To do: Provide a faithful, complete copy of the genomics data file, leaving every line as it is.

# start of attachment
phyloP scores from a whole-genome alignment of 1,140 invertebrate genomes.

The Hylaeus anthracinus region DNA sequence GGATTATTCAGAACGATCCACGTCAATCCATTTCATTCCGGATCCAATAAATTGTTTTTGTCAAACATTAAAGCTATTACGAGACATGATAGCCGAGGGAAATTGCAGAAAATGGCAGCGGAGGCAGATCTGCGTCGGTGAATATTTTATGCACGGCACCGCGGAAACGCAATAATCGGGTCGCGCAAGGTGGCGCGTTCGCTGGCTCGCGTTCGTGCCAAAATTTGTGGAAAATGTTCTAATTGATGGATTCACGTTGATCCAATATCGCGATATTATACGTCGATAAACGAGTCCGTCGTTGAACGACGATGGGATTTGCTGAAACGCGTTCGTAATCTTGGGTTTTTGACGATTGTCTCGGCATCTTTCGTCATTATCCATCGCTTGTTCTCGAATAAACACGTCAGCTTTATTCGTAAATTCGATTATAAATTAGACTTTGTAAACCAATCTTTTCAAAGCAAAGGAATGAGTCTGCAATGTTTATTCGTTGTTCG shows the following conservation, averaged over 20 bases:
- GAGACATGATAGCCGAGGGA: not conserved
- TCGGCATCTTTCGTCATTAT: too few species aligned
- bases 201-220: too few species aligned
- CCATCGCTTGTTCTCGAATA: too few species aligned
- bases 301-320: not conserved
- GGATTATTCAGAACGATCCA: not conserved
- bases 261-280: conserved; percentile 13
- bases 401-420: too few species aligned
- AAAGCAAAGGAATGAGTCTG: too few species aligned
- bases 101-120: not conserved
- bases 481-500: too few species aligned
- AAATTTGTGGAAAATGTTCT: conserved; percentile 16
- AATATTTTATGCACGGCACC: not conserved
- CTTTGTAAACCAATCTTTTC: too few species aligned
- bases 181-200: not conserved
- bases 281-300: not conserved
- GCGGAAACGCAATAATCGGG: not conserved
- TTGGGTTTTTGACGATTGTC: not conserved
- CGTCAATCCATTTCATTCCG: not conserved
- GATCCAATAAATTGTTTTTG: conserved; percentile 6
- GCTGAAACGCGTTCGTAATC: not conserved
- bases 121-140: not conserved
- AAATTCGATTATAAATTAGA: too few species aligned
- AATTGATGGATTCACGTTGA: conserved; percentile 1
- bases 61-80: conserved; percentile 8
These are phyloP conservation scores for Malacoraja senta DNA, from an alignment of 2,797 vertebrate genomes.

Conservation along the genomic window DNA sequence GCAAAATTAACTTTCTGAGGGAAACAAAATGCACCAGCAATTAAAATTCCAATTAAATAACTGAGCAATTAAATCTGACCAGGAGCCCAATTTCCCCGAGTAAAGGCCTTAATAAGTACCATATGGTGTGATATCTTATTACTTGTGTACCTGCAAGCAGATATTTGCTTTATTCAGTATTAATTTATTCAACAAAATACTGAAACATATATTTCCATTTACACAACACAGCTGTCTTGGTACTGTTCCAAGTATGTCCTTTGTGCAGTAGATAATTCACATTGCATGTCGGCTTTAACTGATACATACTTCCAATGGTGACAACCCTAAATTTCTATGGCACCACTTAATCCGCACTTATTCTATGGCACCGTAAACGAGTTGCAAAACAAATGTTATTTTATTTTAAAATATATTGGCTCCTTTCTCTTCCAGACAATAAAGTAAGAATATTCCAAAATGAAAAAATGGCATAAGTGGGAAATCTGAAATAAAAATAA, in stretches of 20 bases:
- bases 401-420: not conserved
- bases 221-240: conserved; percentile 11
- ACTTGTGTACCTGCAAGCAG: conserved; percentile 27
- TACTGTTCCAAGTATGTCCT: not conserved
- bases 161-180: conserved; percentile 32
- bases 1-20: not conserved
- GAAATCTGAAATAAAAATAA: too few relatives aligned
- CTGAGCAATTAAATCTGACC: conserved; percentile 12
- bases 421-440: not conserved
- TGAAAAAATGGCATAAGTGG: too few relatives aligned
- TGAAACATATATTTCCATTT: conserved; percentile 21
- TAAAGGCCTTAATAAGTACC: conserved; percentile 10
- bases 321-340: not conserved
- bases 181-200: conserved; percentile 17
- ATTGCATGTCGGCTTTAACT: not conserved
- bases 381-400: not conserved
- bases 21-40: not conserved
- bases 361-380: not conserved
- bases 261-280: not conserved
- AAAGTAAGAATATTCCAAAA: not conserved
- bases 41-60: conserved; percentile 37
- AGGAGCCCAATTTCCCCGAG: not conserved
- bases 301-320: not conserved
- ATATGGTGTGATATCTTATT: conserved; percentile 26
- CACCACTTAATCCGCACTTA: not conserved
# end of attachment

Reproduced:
phyloP scores from a whole-genome alignment of 1,140 invertebrate genomes.

The Hylaeus anthracinus region DNA sequence GGATTATTCAGAACGATCCACGTCAATCCATTTCATTCCGGATCCAATAAATTGTTTTTGTCAAACATTAAAGCTATTACGAGACATGATAGCCGAGGGAAATTGCAGAAAATGGCAGCGGAGGCAGATCTGCGTCGGTGAATATTTTATGCACGGCACCGCGGAAACGCAATAATCGGGTCGCGCAAGGTGGCGCGTTCGCTGGCTCGCGTTCGTGCCAAAATTTGTGGAAAATGTTCTAATTGATGGATTCACGTTGATCCAATATCGCGATATTATACGTCGATAAACGAGTCCGTCGTTGAACGACGATGGGATTTGCTGAAACGCGTTCGTAATCTTGGGTTTTTGACGATTGTCTCGGCATCTTTCGTCATTATCCATCGCTTGTTCTCGAATAAACACGTCAGCTTTATTCGTAAATTCGATTATAAATTAGACTTTGTAAACCAATCTTTTCAAAGCAAAGGAATGAGTCTGCAATGTTTATTCGTTGTTCG shows the following conservation, averaged over 20 bases:
- GAGACATGATAGCCGAGGGA: not conserved
- TCGGCATCTTTCGTCATTAT: too few species aligned
- bases 201-220: too few species aligned
- CCATCGCTTGTTCTCGAATA: too few species aligned
- bases 301-320: not conserved
- GGATTATTCAGAACGATCCA: not conserved
- bases 261-280: conserved; percentile 13
- bases 401-420: too few species aligned
- AAAGCAAAGGAATGAGTCTG: too few species aligned
- bases 101-120: not conserved
- bases 481-500: too few species aligned
- AAATTTGTGGAAAATGTTCT: conserved; percentile 16
- AATATTTTATGCACGGCACC: not conserved
- CTTTGTAAACCAATCTTTTC: too few species aligned
- bases 181-200: not conserved
- bases 281-300: not conserved
- GCGGAAACGCAATAATCGGG: not conserved
- TTGGGTTTTTGACGATTGTC: not conserved
- CGTCAATCCATTTCATTCCG: not conserved
- GATCCAATAAATTGTTTTTG: conserved; percentile 6
- GCTGAAACGCGTTCGTAATC: not conserved
- bases 121-140: not conserved
- AAATTCGATTATAAATTAGA: too few species aligned
- AATTGATGGATTCACGTTGA: conserved; percentile 1
- bases 61-80: conserved; percentile 8
These are phyloP conservation scores for Malacoraja senta DNA, from an alignment of 2,797 vertebrate genomes.

Conservation along the genomic window DNA sequence GCAAAATTAACTTTCTGAGGGAAACAAAATGCACCAGCAATTAAAATTCCAATTAAATAACTGAGCAATTAAATCTGACCAGGAGCCCAATTTCCCCGAGTAAAGGCCTTAATAAGTACCATATGGTGTGATATCTTATTACTTGTGTACCTGCAAGCAGATATTTGCTTTATTCAGTATTAATTTATTCAACAAAATACTGAAACATATATTTCCATTTACACAACACAGCTGTCTTGGTACTGTTCCAAGTATGTCCTTTGTGCAGTAGATAATTCACATTGCATGTCGGCTTTAACTGATACATACTTCCAATGGTGACAACCCTAAATTTCTATGGCACCACTTAATCCGCACTTATTCTATGGCACCGTAAACGAGTTGCAAAACAAATGTTATTTTATTTTAAAATATATTGGCTCCTTTCTCTTCCAGACAATAAAGTAAGAATATTCCAAAATGAAAAAATGGCATAAGTGGGAAATCTGAAATAAAAATAA, in stretches of 20 bases:
- bases 401-420: not conserved
- bases 221-240: conserved; percentile 11
- ACTTGTGTACCTGCAAGCAG: conserved; percentile 27
- TACTGTTCCAAGTATGTCCT: not conserved
- bases 161-180: conserved; percentile 32
- bases 1-20: not conserved
- GAAATCTGAAATAAAAATAA: too few relatives aligned
- CTGAGCAATTAAATCTGACC: conserved; percentile 12
- bases 421-440: not conserved
- TGAAAAAATGGCATAAGTGG: too few relatives aligned
- TGAAACATATATTTCCATTT: conserved; percentile 21
- TAAAGGCCTTAATAAGTACC: conserved; percentile 10
- bases 321-340: not conserved
- bases 181-200: conserved; percentile 17
- ATTGCATGTCGGCTTTAACT: not conserved
- bases 381-400: not conserved
- bases 21-40: not conserved
- bases 361-380: not conserved
- bases 261-280: not conserved
- AAAGTAAGAATATTCCAAAA: not conserved
- bases 41-60: conserved; percentile 37
- AGGAGCCCAATTTCCCCGAG: not conserved
- bases 301-320: not conserved
- ATATGGTGTGATATCTTATT: conserved; percentile 26
- CACCACTTAATCCGCACTTA: not conserved